August was the 23rd consecutive month of job losses in Alaska, according to the Alaska Department of Labor. Employment opportunities slid another 1.4 percent from a year ago, with the North Slope losing the most jobs year over year — 4.9 percent of the jobs in the far north evaporated. Those are oil patch jobs.
The economic tea leaves, from declining home prices to the meager number of new car imports, tell Alaskans that September will make 24 months in a row of tough job hunting conditions.
But Alaska’s downward slide may be close to the bottom. In the 1980s, during the last big Alaska recession, Alaska had 25 straight months of employment decline, according to the Department of Labor.
In August of 1986, however, unemployment reached an alarming 11 percent. In August of this year, unemployment was 7.2 percent. Nationwide, unemployment is a low 4.4 percent.
While Alaska continues to have the highest unemployment rate in the nation, North Dakota is the place to go for job seekers, with just 2.3 percent of the workforce unemployed.
The unemployment rate in Alaska is hard to gauge because many people leave the state for greener pastures when jobs are scarce, and they are not considered in the overall unemployment count.
In fact, between 2015 and 2016, more than 4,200 people left the state, according to the Labor report. Due to births, the population grew by .4 percent, but school enrollment has dropped or flattened. Population estimates for 2017 will be released in January.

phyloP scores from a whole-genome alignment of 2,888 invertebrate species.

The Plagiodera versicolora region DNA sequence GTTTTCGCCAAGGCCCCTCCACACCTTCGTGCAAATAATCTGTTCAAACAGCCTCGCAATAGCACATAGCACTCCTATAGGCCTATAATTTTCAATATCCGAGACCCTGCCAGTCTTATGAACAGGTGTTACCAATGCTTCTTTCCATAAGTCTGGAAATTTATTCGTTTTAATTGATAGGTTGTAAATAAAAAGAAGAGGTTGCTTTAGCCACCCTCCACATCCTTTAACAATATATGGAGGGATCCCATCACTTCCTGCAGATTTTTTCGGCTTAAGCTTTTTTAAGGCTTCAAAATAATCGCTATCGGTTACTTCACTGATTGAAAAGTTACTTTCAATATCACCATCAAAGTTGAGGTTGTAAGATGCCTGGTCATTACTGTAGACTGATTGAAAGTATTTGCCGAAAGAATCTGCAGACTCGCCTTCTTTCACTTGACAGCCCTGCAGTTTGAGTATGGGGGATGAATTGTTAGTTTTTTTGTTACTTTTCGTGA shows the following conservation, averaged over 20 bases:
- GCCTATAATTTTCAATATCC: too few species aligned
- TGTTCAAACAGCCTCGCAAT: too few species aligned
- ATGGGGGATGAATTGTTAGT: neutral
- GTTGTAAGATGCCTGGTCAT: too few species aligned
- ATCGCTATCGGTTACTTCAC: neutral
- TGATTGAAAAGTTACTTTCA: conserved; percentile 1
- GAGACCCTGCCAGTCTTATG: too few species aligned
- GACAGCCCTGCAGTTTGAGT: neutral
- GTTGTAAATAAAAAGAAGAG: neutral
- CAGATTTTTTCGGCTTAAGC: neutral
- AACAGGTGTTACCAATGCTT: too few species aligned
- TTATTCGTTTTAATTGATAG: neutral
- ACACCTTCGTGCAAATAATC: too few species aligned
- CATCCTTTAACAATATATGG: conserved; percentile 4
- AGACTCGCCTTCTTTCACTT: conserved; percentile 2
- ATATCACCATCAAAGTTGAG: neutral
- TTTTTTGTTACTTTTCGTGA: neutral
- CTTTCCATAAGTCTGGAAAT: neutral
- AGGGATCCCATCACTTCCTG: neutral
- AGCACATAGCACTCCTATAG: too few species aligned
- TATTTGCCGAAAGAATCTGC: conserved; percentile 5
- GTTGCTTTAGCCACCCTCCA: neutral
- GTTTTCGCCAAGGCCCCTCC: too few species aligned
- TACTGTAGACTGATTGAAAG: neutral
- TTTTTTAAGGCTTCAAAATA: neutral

In other economic indicators, personal bankruptcies in Alaska increased by 20 percent from August 2016 to August 2017. Initial filings for unemployment are down 20 percent year over year, to 4,603, according to the report, indicating the downward trend is leveling off.
While Alaska’s downward economic trends may be showing signs of leveling off, some economic and business observers caution against assuming the pattern of the late 1980s will repeat itself. There are many differences between then and now.
Business leaders in the telecommunications, transportation and resource development sectors point to the massive state fiscal gap we are facing today, which policymakers have been unable to close. Combined with the steady drumbeat of new tax proposals coming out of the Walker Administration, new business investment in Alaska — hundreds of millions if not billions — remains on the sidelines until the fiscal environment stabilizes.